Upon leaving the CBD, the monorail climbs above ground, affording a nice view of the Jialing – a great alternative to a river cruise. The jade waters of the river can be mesmerizing to passengers, so history buffs should ensure not to miss Zengjiayan stop. Mao may be the face on the currency but Zhou Enlai still has his share of fans, who can check out his former residence rented in his own name before his Prime Minister days. The three-storied building designed in French-styled architecture was also instrumental as the Communist Party’s Sichuanese base during days of domestic strife. The relatively spartan interior is an excellent testament to true communist ideals sadly forgotten today.

200 meters away, and instrumental to that period, is Guiyang, home of former Kuomintang general, Zhang Zizhong. Named after the beautiful Osmanthus flower found in the compound, the serene atmosphere belies the conflict between the two parties. Both Mao and Zhou were once hosted in this building and their agreement to end the Chinese civil war was signed on the first floor.

Hardcore history buffs may like to make a detour to the Three Gorges Museum. After a while, museums in China do tend to look alike but this one does have unique sections pertaining to Chongqing’s ancient Ba-Yu culture and the vicinity around the Three Gorges. The museum looks out onto the vast People’s Square, which like many other open areas in the country, is often utilized for mass dancing. The Dalitang, or Great Hall of the People, is hard to miss across the square with its unmistakable Temple of Heaven roof. The cylindrical theatre features columns and marble reminiscent of Tiananmen and the interior is designed to remain cool in summer.

“Unusual Reminder”

Between Liziba and Fotuguan stations is another record of Chongqing’s stint as a wartime capital. The Stilwell Museum is an unusual reminder of the almost-forgotten Sino-American cooperation during the anti-Japanese resistance. The former residence of General Joseph W. Stilwell houses the personal effects of the soldier who fought alongside the Chinese. The first floor of the building is dedicated to the Flying Tigers Museum and displays black-and-white photographic evidence of this cooperation. Also known as “Vinegar Joe”, Stilwell was conversant in Chinese and could write Chinese calligraphy.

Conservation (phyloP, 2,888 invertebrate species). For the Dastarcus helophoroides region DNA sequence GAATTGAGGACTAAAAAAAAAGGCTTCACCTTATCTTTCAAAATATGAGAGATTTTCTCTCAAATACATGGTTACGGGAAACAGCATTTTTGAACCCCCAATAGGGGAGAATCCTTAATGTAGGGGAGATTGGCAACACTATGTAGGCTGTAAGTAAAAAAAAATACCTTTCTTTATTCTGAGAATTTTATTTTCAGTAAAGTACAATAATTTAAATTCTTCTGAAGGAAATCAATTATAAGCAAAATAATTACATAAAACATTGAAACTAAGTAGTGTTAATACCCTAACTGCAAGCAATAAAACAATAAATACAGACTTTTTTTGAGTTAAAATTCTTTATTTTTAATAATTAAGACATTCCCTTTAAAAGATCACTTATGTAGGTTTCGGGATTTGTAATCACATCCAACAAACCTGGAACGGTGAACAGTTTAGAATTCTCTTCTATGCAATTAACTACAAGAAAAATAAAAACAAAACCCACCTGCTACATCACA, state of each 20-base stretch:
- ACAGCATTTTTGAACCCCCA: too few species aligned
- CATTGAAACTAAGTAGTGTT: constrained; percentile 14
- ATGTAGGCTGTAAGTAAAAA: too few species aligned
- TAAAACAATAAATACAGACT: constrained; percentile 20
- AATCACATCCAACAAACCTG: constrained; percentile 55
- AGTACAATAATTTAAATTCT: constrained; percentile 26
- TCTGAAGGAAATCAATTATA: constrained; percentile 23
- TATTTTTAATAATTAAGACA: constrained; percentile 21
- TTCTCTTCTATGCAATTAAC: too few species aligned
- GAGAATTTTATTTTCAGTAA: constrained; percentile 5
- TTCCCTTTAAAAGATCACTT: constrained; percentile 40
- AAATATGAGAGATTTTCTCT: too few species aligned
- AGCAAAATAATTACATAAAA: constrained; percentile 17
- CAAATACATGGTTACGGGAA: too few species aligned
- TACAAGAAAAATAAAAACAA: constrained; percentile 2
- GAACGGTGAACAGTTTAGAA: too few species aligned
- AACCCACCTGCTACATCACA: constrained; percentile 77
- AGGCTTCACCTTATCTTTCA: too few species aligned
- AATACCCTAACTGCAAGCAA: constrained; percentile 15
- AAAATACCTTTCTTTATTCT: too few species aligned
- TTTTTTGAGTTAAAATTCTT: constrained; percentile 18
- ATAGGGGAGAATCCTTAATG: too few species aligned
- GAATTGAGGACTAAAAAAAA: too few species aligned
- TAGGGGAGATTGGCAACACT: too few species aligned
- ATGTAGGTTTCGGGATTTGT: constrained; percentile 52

In the same area along the river, the relatively new Liziba Park is a collection of original and relocated historical buildings of Chongqing’s wartime capital past. Here you can find military pillboxes among old government, bank buildings and warlord residences.

Not into history? Animal lovers can visit the Chongqing Zoo at the aptly-named Dongwuyuan stop. This attraction is popular with children and panda fans who don’t want to journey all the way to the panda reserve in Sichuan. Plant lovers may instead want to stop by at the Dadukou park near the station.

“Built-Up Way of Life”

Attractions aside, Line 2 does pass through some older residential areas like Daping and Yangjiaping for a taste of the built-up way of life in the municipality. Yangjiaping has a large collection of malls, as do many other older districts, while Daping is the other interchange for Line 1.

Yuanjiagang Station is the stop for Chongqing Medical University which serves students from the region by providing medical courses in English. The affiliated hospital complex is an affordable alternative to the Global Doctor Clinic.

The sizable foreigner community in the area also ensures that the Carrefour there has the largest imported food section. Regular swimmers may like to buy a package deal at the indoor pool of the Olympic Stadium for year-round exercise.

As you can see Chongqing’s subway line 2 is the line to be on if you want history and natural beauty. All aboard!

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Keywords: Chongqing’s Line 2 Sights sightseeing by train in Chongqing; Line 2 attractions